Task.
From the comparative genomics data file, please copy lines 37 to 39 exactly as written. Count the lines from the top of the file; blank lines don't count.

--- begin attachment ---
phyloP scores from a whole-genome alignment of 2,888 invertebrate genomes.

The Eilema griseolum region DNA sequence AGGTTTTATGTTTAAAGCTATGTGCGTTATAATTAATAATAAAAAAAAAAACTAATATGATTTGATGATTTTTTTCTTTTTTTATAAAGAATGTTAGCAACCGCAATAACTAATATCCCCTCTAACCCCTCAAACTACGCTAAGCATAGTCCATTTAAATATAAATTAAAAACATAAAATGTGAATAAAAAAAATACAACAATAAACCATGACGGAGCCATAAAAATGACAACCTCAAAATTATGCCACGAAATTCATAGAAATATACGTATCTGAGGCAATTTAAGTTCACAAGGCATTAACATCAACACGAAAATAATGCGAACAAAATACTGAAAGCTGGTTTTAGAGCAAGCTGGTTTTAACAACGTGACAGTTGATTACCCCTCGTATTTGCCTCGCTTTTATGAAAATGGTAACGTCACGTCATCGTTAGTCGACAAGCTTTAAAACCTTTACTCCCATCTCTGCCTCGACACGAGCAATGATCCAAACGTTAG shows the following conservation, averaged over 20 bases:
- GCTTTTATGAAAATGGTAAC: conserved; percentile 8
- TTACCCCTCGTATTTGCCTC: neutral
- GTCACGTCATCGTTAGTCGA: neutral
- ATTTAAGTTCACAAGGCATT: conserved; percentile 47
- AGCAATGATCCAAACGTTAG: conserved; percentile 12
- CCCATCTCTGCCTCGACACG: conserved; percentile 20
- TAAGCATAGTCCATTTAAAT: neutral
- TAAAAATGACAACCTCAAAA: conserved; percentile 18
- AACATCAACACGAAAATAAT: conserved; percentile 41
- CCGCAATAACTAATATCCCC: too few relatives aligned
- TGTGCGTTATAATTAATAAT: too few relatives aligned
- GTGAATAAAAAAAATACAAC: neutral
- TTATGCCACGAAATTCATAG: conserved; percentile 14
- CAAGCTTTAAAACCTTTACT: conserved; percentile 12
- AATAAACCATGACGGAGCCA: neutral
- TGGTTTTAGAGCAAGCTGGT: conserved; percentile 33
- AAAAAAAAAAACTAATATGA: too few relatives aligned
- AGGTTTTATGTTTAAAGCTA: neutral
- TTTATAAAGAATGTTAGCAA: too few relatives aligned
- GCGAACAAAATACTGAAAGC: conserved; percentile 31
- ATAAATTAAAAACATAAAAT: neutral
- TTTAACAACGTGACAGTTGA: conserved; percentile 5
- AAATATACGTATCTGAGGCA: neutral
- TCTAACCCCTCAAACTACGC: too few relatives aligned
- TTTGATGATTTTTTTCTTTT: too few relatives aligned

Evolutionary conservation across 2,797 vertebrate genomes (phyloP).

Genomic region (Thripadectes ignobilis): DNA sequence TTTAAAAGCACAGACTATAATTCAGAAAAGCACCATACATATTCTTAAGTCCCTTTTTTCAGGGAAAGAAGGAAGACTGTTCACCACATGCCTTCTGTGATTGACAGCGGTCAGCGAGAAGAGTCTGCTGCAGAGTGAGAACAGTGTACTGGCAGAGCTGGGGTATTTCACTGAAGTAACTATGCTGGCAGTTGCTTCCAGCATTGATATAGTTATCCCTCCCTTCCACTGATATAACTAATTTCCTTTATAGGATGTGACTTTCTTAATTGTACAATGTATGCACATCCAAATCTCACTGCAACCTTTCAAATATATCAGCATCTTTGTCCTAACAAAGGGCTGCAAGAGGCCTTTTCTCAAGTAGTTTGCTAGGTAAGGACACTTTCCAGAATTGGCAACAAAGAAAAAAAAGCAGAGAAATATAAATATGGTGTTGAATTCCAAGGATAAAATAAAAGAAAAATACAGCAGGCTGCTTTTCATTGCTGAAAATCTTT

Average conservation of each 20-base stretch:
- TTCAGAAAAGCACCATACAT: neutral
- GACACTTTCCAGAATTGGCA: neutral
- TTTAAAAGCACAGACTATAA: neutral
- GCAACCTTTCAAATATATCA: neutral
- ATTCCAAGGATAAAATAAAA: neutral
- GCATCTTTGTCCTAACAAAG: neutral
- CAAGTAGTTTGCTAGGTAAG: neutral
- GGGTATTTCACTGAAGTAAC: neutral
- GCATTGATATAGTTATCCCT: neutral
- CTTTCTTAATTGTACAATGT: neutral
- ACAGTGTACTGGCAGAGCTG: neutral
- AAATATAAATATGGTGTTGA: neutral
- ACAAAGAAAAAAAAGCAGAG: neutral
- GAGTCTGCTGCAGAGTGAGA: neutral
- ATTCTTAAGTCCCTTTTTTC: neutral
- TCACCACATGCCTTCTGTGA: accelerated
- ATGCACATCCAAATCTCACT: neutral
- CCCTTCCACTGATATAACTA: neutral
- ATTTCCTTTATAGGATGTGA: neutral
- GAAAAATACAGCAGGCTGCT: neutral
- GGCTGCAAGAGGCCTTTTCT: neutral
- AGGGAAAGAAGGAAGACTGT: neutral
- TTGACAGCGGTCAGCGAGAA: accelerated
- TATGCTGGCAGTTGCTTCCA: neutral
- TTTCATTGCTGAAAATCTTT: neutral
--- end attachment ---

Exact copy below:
- CAAGTAGTTTGCTAGGTAAG: neutral
- GGGTATTTCACTGAAGTAAC: neutral
- GCATTGATATAGTTATCCCT: neutral